Memorial Day also marks the beginning of summertime. The days grow longer, the weather warm (or hot and muggy here), and thoughts turn to relaxing by the pool or on the shore. And for many of us that means a book in hand to while away a sunny afternoon, a book to rest in our laps while we close our eyes for just a moment.
Summertime reading differs from books enjoyed at other times of the year. We have let down our guard, put on those ridiculous shorts and sandals, and made another mint julep. We are a little less serious, and so are our books. Potboilers while broiling on the sand, maybe a mystery or two, and, for the children, the latest Harry Potter (what do you mean, there aren't any more?).
For a writer, summertime is one long busman's holiday. Read for pleasure, yes, but pleasure with a purpose. Two summers ago, I was reading William Strachey's A True Reportory of the Wracke and Redemption of Sir Thomas Gates, Knight, and Sylvester Jourdain's A Discovery of the Bermudas — accounts of the shipwreck of the Sea Venture in 1607. Hardly relaxing, but fascinating, and I was able to use that material to write "The Woman Who Swallowed a Whale," a chapter in my new novel Centuries of June.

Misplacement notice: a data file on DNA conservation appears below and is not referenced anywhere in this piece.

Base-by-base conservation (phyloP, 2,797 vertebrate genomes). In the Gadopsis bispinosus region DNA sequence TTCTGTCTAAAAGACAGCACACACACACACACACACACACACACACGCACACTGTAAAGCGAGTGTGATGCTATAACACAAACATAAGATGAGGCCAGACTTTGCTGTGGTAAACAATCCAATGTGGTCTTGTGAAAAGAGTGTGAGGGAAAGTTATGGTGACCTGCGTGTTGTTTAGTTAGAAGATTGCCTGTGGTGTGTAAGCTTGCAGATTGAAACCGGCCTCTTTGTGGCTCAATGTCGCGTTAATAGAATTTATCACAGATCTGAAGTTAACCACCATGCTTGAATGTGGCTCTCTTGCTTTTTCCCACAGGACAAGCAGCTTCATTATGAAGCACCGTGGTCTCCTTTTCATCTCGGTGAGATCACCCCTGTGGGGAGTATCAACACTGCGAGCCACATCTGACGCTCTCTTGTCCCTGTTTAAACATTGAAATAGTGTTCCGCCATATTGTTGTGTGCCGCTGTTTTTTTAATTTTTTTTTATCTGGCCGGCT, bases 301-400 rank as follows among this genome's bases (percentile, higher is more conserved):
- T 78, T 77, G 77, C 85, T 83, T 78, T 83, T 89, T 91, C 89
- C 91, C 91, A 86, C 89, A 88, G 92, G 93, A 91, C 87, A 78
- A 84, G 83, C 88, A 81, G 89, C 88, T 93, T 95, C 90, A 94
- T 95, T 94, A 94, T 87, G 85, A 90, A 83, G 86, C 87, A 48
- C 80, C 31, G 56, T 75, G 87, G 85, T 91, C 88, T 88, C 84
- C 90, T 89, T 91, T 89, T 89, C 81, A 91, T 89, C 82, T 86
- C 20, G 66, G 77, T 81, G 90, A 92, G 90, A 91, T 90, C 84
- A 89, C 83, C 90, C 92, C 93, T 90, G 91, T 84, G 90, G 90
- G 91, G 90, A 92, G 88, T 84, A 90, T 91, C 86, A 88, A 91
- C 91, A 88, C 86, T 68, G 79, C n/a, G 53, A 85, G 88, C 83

But, lest you think that Jack is always such a dull boy, last summer vacation I read True Grit, the wonderful and funny novel by Charles Portis, and David Mitchell's epic The Thousand Autumns of Jacob de Zoet, a romance that takes place almost entirely on the artificial island of Dejima in the bay of Nagasaki in 18th-century Japan. Now that I look at it, maybe I am a reading nerd.
This summer I've got Téa Obreht's The Tiger's Wife on my To Be Read pile, but precious little else. For the first time in years, we won't be down the shore (as we say here in Maryland), so I can put off Moby-Dick for another year. We will be heading north to the Adirondacks or Vermont's Green Mountains.
Any ideas on what books to bring this summer?
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Keith Donohue is an American novelist, the author of the national bestseller The Stolen Child and Angels of Destruction. He also has written reviews for the Washington Post. He lives in Maryland near Washington, DC.
Books mentioned in this post
Keith Donohue is the author of Centuries of June